Standing Up to Hurricane Earl
On Wednesday at 11 AM, September 1, 2010, and on Thursday, September 2, the Dare County Control Group issued a mandatory evacuation for all vacationers, then residents, of Hatteras and Ocracoke Islands. A couple of weeks before, a heat blast blows past the west coast of Africa, turns into a hurricane, rakes the windward Caribbean Islands, grows into a frightening Category 4, and the cone of uncertainty points at Hatteras Island. Hurricane Earl, with 140 MPH + hurricane winds, torrential rains and huge seas, was grinding up the coast towards the Outer Banks.
We were as prepared as anyone could be when a hurricane comes. We had handed out Hurricane Preparation Sheets to our previous Saturday and Sunday rental guests. Staff grabbed zones sheets and each rental house was methodically called, advising a hurricane was eminent. We informed guests as to where to go and asked them to complete the Hurricane Preparation Task List.
All employees of Hatteras Realty were called in to secure our homes and to help in the evacuation process. All of our rental guests were great. Many cooperated in buttoning down homes before we arrived for our hurricane check. We shut and thumb tested window locks, brought in or tied down deck furniture and trash containers and shut off the power. We worked late into the night on Wednesday. We were back at it early Thursday morning and secured the remainder of the homes as spits of rain pelted us from the frontal assault of Hurricane Earl.
By mid-afternoon a stiff breeze was blowing across the island. We secured the Waves, Avon and Hatteras offices, installed storm panels, bought $1,500 worth of groceries and lugged them up to the upstairs kitchen, and encouraged those too nervous to ride out the storm to leave after securing our homes. About 100 of our staff left the island and about 70 stayed in various places on the island. Stuart Pack (GM), Mary Pinkston (Accounting Director), Viviana Knight (Housekeeping Assistant), her husband and two children, me and 19 of our foreign workers from Mexico and Lithuania hunkered down at our Avon office.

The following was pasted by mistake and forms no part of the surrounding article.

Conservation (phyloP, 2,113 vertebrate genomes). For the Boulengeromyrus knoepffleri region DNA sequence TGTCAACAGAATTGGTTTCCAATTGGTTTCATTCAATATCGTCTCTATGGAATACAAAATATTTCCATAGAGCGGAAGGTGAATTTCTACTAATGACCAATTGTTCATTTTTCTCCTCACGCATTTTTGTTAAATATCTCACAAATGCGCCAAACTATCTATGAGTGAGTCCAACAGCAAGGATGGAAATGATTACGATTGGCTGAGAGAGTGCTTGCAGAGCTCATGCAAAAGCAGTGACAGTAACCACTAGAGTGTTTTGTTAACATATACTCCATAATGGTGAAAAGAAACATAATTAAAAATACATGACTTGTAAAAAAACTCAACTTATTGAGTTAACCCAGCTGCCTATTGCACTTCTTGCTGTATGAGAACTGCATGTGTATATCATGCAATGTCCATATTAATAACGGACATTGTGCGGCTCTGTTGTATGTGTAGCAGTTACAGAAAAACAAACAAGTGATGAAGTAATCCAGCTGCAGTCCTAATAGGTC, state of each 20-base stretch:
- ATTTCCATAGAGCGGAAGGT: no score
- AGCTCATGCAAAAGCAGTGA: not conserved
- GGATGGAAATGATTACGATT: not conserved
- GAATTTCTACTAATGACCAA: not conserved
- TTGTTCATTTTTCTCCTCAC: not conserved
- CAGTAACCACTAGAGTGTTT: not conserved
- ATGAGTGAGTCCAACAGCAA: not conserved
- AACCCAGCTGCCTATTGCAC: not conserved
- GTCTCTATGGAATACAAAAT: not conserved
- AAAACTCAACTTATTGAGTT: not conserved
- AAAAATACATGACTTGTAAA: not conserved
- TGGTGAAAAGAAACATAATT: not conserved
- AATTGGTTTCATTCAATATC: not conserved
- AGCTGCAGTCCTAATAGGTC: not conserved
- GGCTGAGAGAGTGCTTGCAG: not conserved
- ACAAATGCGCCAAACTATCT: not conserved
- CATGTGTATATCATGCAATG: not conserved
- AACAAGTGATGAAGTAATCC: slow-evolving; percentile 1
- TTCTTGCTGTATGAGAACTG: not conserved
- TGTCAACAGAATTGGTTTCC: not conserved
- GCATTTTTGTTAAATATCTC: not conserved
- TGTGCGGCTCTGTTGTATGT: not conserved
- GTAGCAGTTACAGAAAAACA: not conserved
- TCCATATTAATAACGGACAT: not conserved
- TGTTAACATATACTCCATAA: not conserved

The eye of Hurricane Earl scooted by 85 miles east of Cape Hatteras about 3 AM on Friday morning. The storm was no Isabel, but wind gusts reaching hurricane force were clocked at 78 MPH in Salvo and at 105 MPH Hatteras Village. The wind blew, the rain pelted, and the power flickered and then fizzled out in various sections of the island.
I don’t know exactly how much rain we had but Highway 12 in Avon was flooded to a depth of 3 feet or more from sound tide. On Friday about noon while driving to Buxton from Avon, you could see the tide line against the backside of the oceanfront dunes. The sound tide must have been 5 ft or so across Highway12 in that area.
Hatteras Village probably had the highest and most consistent wind velocity of all the villages. The sound tide was estimated to have been 6 ½ feet above normal. Hurricane Emily in 1993 was somewhere around 8 feet. The highest tide was the ocean wash event in Hatteras Village caused by Hurricane Isabel in 2003. From Earl, another 2 inches (!!!) and the water would have entered into our Hatteras Village Office and caused major damage to the walls, carpet and flooring, furniture and equipment. Whew.
What damage did our homes sustain? Many homes lost shingles, some windows were blown out on the oceanfront, many of our NE, N and NW facing sliders in homes leaked gallons of water. On the sound front, some docks and bulk heads were lifted up or suffered damage. We lost some entry steps and a couple of sound front A/C stands.
With the storm hitting on a Friday and re-entry starting at 7 AM on Saturday, it was a real struggle to assess the condition of our homes as well as to get the houses cleaned for the army of rental guests queued up behind the police barricade in Nags Head waiting to start their vacations. About 6 of our homes were not rentable due to windows being blown out, severe roof damage, steps missing, etc. Many of our homes suffered other damage such as torn or missing window screens and messy yards that may take a few weeks for us to completely address. Many have water spots on the ceiling that hopefully will fade over time.
We worked like demons to ready our homes after the evacuation was prematurely lifted. Each Hatteras Realty staff member is physically and emotionally exhausted. When a hurricane comes, it is akin to a combat situation. I am sincerely grateful to our staff for the supreme effort put forth in caring for our homes.
My staff was out during the long days of the storm inspecting homes, throwing out rotting food and mopping up water. We then set out all the deck furniture, put out all the trash cans, cleaned up the trash left by our fleeing rental guests, and readied the homes for Saturday check-in. We are still working on repairs from the storm and in some places there is still some sound water on the roads, but ultimately we were very fortunate Earl passed by us with minimal damage.
R. Stewart Couch, CCIM, CRB, CRS